A tale of two cities …

… and their callousness.

Hugh Hollowell and other workers with “Love Wins” speak to a police officer who would not allow them to distribute food to the homeless. I was surprised, if not shocked, to learn that the city police in Raleigh, N. C., are now threatening to arrest persons who feed homeless people on the weekends. For more than six years, a terrific and caring group called Love Wins, led by Hugh Hollowell, have been providing breakfast biscuits and coffee for 70-80 homeless folk near Moore Square in downtown Raleigh. No other service provides food on the weekends.

The charitable group, working in partnership with volunteers from downtown churches, hasn’t been allowed to serve food in the square without an $800 permit per meal, but there was tacit permission to set up on a sidewalk across from the park, so long as they didn’t block the sidewalk and volunteers cleaned up.

I’ve delivered the biscuits and helped to serve them on Saturday mornings before. Love Wins has the operation down to a science. It doesn’t take long to pass out a hundred biscuits and show some love, and everything takes place before things get busy in town. 

But this week the police wouldn’t allow it. Following orders from someone up the chain, they threatened to arrest anyone who dared to hand a biscuit to a homeless person. Something’s rotten in Raleigh.

On the same day, I read that police in Columbia, S.C. have set up special patrols to look for homeless people who are loitering or breaking other “quality of life” laws in downtown Columbia, giving them a choice between going to jail or being shipped to a 240-bed homeless shelter on the outskirts of town, with a warning not to return.

More than 1,500 people live in Columbia, according to one estimate: a 240-bed shelter can’t hold them all. Is something rotten in Columbia, too?

Jesus taught thathowever we treat “the least of these” is what we do to him. In Raleigh and Columbia, it appears that Jesus isn’t being treated very well.

5 Comments

  1. Thank you so much for your concern about this issue, and about the people who we call friends.

  2. It will cost the city about $50 a day to incarcerate the feeders, plus the costs of pro(er)secution. I suggest about 150 volunteers show up next week and each hand out a biscuit and demand to be arrested or everyone be left alone. The officers on duty will FREAK. And it will put an end to the nonsense.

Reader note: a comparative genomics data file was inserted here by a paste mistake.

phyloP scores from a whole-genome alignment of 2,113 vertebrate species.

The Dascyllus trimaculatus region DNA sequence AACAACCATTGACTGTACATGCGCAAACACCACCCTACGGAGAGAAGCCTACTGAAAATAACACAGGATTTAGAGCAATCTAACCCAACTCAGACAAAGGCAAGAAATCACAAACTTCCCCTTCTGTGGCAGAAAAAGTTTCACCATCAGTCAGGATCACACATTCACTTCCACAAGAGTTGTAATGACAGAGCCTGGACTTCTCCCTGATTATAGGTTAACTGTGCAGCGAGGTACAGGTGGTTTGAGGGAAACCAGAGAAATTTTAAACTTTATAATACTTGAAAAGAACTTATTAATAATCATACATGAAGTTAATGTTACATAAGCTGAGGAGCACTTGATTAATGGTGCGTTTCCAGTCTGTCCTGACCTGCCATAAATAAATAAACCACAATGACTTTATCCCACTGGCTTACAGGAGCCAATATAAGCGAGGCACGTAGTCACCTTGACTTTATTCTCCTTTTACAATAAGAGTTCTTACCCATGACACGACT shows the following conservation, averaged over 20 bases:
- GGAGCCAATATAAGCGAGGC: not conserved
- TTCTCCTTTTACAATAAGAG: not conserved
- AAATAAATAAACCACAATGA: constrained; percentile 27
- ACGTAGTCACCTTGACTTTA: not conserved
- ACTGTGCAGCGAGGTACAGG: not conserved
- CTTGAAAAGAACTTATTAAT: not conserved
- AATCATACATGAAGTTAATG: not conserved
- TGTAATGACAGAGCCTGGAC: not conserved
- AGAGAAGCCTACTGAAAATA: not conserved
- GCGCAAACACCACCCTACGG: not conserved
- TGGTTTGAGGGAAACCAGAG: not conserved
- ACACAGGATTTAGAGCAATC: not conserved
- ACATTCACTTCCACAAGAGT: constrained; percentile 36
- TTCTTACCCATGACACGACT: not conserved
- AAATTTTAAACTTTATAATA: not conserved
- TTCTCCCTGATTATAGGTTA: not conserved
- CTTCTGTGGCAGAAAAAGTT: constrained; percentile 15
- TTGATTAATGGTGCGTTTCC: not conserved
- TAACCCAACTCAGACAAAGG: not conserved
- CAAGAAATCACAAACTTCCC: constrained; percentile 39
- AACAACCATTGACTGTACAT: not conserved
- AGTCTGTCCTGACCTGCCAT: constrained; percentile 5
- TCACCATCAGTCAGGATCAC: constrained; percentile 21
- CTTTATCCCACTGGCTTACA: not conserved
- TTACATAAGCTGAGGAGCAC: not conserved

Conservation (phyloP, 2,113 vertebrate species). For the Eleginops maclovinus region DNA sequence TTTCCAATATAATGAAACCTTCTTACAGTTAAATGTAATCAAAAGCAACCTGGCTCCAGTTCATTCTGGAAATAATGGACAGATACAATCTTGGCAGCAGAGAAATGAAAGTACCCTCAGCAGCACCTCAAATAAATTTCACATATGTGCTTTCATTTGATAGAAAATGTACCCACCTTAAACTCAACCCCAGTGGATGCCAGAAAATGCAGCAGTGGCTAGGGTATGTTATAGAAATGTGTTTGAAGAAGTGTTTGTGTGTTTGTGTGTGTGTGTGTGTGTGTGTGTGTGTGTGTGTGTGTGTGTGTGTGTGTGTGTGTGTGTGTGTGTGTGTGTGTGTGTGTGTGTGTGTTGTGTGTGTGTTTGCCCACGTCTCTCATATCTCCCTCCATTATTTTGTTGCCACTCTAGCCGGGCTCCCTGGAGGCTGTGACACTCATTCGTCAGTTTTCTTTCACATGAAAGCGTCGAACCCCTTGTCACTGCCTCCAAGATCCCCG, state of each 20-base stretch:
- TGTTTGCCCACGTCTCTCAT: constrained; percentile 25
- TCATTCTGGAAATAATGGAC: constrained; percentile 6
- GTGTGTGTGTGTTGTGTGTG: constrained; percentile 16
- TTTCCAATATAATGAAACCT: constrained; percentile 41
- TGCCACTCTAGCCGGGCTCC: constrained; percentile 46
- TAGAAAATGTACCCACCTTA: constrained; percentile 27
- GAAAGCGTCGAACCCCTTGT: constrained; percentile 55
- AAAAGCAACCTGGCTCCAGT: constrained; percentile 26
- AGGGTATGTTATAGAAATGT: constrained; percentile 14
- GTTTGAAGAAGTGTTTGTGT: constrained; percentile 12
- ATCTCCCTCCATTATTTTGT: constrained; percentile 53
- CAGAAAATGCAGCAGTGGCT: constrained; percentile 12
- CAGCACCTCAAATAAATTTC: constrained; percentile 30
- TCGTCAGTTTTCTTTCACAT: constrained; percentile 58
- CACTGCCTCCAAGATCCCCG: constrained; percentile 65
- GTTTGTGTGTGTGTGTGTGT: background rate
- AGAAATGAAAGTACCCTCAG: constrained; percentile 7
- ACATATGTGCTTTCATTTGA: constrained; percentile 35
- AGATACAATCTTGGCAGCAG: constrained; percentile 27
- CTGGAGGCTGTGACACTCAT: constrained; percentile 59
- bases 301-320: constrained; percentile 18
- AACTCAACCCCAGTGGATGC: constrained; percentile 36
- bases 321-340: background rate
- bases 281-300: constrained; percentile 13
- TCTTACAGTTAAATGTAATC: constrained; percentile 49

3. Try handing the policemen (who are just doing their jobs) a hot Krispy Kreme with one hand and the homeless a biscuit with the other. Maybe the right hand will simply ignore what the left hand is doing.

  4. If this were not so heart breaking, it would be inhuman, tragic, ridiculous and evil. I was moved to prayers of thanksgiving to see Christianity alive and well in Raleigh. Feeding hungry people is what Jesus commanded his followers to do. To deny Christians from performing that act of kindness is…I don't know, AntiChrist? God bless the hungry and the ones who feed them. And God, help us to be more like the one we follow so timidly.

  5. There’s more to this than just the feeding of people—the homeless in this case—who would be fed by some agency, governmental or otherwise, anyhow. They probably are not starving. In my town, Lexington, Ky., (population 300,000), the “homeless” have for years taken over the attractive park adjacent to the main library at the anchor-corner of downtown…the usual, sleeping off drunks, littering everything, just hanging out and actually representing a physical threat to the most vulnerable. One can check the adjacent parking garage for defecations. Back in the 80s, I watched as Chattanooga, Tenn., built a brand-new library in downtown, which during the day was taken over on the inside by the “homeless,” who would feign reading something or other while sleeping. The stench and grit attached to the furniture was repugnant. They departed when the “Rescue Mission” was opened for the evening. In Lexington, there is a large shelter, where the homeless eat and sleep but must vacate during the day. My church has a feeding program and sets aside one night for those who want to bed down, all carried out by volunteers. The small park in Lexington is being renovated and it has been made plain that the usual loitering will not be allowed this time around. There’s a difference between Christian-caring and Christians being used. Having a park full of syringes, marijuana butts, and scary-looking people is not a “right” of the homeless. I know this is "heartless," but so be it.

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